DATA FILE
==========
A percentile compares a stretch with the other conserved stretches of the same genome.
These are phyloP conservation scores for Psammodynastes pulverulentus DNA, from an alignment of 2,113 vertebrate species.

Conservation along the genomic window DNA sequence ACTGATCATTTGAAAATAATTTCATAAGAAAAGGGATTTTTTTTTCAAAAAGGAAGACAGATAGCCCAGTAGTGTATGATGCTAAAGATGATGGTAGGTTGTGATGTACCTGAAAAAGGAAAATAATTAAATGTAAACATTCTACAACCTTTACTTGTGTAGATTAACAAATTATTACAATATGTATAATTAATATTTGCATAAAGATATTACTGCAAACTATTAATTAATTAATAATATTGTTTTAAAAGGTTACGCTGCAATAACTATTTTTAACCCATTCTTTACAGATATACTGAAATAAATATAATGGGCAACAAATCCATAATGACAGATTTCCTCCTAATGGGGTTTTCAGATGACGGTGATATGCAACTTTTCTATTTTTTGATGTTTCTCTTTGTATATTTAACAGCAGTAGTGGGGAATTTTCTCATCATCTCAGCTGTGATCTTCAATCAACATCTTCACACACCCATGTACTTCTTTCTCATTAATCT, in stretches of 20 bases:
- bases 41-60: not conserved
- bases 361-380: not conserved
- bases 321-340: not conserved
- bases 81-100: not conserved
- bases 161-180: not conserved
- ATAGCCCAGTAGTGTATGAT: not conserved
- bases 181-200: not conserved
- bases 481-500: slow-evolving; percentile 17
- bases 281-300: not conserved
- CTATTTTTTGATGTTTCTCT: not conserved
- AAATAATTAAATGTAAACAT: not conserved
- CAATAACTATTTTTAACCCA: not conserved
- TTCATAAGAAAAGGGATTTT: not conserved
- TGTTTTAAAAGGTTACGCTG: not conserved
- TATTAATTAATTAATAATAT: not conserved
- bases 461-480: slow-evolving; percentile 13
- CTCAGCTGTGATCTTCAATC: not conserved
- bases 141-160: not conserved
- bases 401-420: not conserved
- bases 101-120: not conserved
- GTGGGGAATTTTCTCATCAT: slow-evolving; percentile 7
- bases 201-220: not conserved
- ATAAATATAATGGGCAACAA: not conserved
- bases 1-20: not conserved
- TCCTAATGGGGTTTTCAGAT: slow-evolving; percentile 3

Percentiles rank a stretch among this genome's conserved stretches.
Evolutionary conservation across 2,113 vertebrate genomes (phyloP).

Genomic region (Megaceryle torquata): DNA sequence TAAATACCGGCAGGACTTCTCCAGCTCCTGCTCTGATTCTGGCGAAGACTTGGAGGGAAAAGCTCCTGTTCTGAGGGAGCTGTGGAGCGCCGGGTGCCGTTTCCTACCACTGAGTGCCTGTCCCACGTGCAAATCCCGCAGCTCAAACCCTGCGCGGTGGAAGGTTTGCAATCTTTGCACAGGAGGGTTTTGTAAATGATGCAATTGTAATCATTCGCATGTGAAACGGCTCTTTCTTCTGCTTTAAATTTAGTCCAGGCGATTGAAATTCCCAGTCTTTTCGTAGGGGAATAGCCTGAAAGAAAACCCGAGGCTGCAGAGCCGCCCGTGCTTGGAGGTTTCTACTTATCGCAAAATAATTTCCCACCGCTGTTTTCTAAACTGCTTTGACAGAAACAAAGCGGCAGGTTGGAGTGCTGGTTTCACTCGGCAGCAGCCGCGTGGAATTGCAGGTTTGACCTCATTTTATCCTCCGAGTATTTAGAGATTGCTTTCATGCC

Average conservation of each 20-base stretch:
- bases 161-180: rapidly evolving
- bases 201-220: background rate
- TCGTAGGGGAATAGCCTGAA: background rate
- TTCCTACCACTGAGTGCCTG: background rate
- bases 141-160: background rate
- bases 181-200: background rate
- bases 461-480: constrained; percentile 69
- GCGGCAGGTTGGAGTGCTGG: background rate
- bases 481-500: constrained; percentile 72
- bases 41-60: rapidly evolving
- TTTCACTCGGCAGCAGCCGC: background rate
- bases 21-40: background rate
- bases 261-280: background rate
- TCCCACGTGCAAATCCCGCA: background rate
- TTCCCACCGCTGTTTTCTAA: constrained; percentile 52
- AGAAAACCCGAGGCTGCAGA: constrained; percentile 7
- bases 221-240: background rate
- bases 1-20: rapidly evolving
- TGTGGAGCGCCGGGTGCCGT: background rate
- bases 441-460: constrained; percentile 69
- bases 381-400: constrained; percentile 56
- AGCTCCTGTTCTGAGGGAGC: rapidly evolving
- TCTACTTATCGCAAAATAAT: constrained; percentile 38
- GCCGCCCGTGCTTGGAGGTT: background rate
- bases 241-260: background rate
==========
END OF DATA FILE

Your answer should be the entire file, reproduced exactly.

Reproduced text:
A percentile compares a stretch with the other conserved stretches of the same genome.
These are phyloP conservation scores for Psammodynastes pulverulentus DNA, from an alignment of 2,113 vertebrate species.

Conservation along the genomic window DNA sequence ACTGATCATTTGAAAATAATTTCATAAGAAAAGGGATTTTTTTTTCAAAAAGGAAGACAGATAGCCCAGTAGTGTATGATGCTAAAGATGATGGTAGGTTGTGATGTACCTGAAAAAGGAAAATAATTAAATGTAAACATTCTACAACCTTTACTTGTGTAGATTAACAAATTATTACAATATGTATAATTAATATTTGCATAAAGATATTACTGCAAACTATTAATTAATTAATAATATTGTTTTAAAAGGTTACGCTGCAATAACTATTTTTAACCCATTCTTTACAGATATACTGAAATAAATATAATGGGCAACAAATCCATAATGACAGATTTCCTCCTAATGGGGTTTTCAGATGACGGTGATATGCAACTTTTCTATTTTTTGATGTTTCTCTTTGTATATTTAACAGCAGTAGTGGGGAATTTTCTCATCATCTCAGCTGTGATCTTCAATCAACATCTTCACACACCCATGTACTTCTTTCTCATTAATCT, in stretches of 20 bases:
- bases 41-60: not conserved
- bases 361-380: not conserved
- bases 321-340: not conserved
- bases 81-100: not conserved
- bases 161-180: not conserved
- ATAGCCCAGTAGTGTATGAT: not conserved
- bases 181-200: not conserved
- bases 481-500: slow-evolving; percentile 17
- bases 281-300: not conserved
- CTATTTTTTGATGTTTCTCT: not conserved
- AAATAATTAAATGTAAACAT: not conserved
- CAATAACTATTTTTAACCCA: not conserved
- TTCATAAGAAAAGGGATTTT: not conserved
- TGTTTTAAAAGGTTACGCTG: not conserved
- TATTAATTAATTAATAATAT: not conserved
- bases 461-480: slow-evolving; percentile 13
- CTCAGCTGTGATCTTCAATC: not conserved
- bases 141-160: not conserved
- bases 401-420: not conserved
- bases 101-120: not conserved
- GTGGGGAATTTTCTCATCAT: slow-evolving; percentile 7
- bases 201-220: not conserved
- ATAAATATAATGGGCAACAA: not conserved
- bases 1-20: not conserved
- TCCTAATGGGGTTTTCAGAT: slow-evolving; percentile 3

Percentiles rank a stretch among this genome's conserved stretches.
Evolutionary conservation across 2,113 vertebrate genomes (phyloP).

Genomic region (Megaceryle torquata): DNA sequence TAAATACCGGCAGGACTTCTCCAGCTCCTGCTCTGATTCTGGCGAAGACTTGGAGGGAAAAGCTCCTGTTCTGAGGGAGCTGTGGAGCGCCGGGTGCCGTTTCCTACCACTGAGTGCCTGTCCCACGTGCAAATCCCGCAGCTCAAACCCTGCGCGGTGGAAGGTTTGCAATCTTTGCACAGGAGGGTTTTGTAAATGATGCAATTGTAATCATTCGCATGTGAAACGGCTCTTTCTTCTGCTTTAAATTTAGTCCAGGCGATTGAAATTCCCAGTCTTTTCGTAGGGGAATAGCCTGAAAGAAAACCCGAGGCTGCAGAGCCGCCCGTGCTTGGAGGTTTCTACTTATCGCAAAATAATTTCCCACCGCTGTTTTCTAAACTGCTTTGACAGAAACAAAGCGGCAGGTTGGAGTGCTGGTTTCACTCGGCAGCAGCCGCGTGGAATTGCAGGTTTGACCTCATTTTATCCTCCGAGTATTTAGAGATTGCTTTCATGCC

Average conservation of each 20-base stretch:
- bases 161-180: rapidly evolving
- bases 201-220: background rate
- TCGTAGGGGAATAGCCTGAA: background rate
- TTCCTACCACTGAGTGCCTG: background rate
- bases 141-160: background rate
- bases 181-200: background rate
- bases 461-480: constrained; percentile 69
- GCGGCAGGTTGGAGTGCTGG: background rate
- bases 481-500: constrained; percentile 72
- bases 41-60: rapidly evolving
- TTTCACTCGGCAGCAGCCGC: background rate
- bases 21-40: background rate
- bases 261-280: background rate
- TCCCACGTGCAAATCCCGCA: background rate
- TTCCCACCGCTGTTTTCTAA: constrained; percentile 52
- AGAAAACCCGAGGCTGCAGA: constrained; percentile 7
- bases 221-240: background rate
- bases 1-20: rapidly evolving
- TGTGGAGCGCCGGGTGCCGT: background rate
- bases 441-460: constrained; percentile 69
- bases 381-400: constrained; percentile 56
- AGCTCCTGTTCTGAGGGAGC: rapidly evolving
- TCTACTTATCGCAAAATAAT: constrained; percentile 38
- GCCGCCCGTGCTTGGAGGTT: background rate
- bases 241-260: background rate